The latest image of Pluto taken 16 hours before the probe arrived. Image Credit: NASA
NASA has confirmed today that the New Horizons probe has successfully made its closest approach to Pluto.
After an epic journey spanning almost ten years and covering three billion miles NASA's New Horizons spacecraft has finally arrived at the small, distant world of Pluto.
Right now the probe has entered in to its data-gathering mode which means it will be out of contact with controllers on Earth until later on today when a signal is expected to indicate that all is well.
"Pluto was discovered just 85 years ago by a farmer's son from Kansas, inspired by a visionary from Boston, using a telescope in Flagstaff, Arizona," said NASA's John Grunsfeld.
"Today, science takes a great leap observing the Pluto system up close and flying into a new frontier that will help us better understand the origins of the solar system."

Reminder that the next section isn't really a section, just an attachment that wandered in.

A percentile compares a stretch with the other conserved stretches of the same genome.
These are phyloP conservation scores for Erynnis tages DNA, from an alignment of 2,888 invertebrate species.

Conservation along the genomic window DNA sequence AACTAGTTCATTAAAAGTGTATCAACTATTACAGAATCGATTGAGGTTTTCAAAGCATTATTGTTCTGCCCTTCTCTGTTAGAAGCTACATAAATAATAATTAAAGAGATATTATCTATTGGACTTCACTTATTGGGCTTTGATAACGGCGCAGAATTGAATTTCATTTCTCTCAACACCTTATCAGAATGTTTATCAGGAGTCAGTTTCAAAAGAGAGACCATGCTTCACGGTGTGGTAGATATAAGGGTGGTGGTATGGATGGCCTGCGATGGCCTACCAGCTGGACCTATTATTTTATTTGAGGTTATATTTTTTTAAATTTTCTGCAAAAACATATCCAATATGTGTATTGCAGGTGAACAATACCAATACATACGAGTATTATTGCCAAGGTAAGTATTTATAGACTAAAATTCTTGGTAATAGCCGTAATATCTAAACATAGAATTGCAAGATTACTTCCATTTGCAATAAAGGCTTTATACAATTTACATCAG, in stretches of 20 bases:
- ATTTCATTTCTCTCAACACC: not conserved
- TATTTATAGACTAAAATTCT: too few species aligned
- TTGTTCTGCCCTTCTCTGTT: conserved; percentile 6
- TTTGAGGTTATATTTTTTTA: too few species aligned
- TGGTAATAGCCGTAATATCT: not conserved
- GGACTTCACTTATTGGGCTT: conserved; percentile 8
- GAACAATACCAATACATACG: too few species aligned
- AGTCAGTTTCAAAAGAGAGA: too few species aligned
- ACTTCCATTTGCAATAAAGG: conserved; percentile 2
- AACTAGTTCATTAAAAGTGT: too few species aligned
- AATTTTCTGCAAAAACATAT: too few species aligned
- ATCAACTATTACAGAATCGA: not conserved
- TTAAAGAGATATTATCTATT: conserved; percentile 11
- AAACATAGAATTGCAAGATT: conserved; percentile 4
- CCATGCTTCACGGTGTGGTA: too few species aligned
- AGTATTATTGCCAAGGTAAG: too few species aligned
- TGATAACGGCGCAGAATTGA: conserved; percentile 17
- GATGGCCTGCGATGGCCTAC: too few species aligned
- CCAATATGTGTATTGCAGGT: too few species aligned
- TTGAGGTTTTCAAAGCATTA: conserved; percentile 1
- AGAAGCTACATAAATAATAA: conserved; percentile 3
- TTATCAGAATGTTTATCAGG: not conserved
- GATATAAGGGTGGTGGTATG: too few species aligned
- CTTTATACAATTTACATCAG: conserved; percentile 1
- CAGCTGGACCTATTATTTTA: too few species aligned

Because there is so much data and because the probe is so far away it will take a while for the first high-resolution photographs to be sent back. At its closest approach New Horizons skimmed past Pluto at a distance of approximately 7,750 miles from its surface.
"The New Horizons team is proud to have accomplished the first exploration of the Pluto system," said New Horizons principal investigator Alan Stern. "This mission has inspired people across the world with the excitement of exploration and what humankind can achieve."
Once the flyby is complete it will take New Horizons 16 months to return all its data to Earth.Update:
NASA has reported that the probe has successfully 'phoned home'.
Source: pluto.jhuapl.edu | Comments (96)
Pluto, New Horizons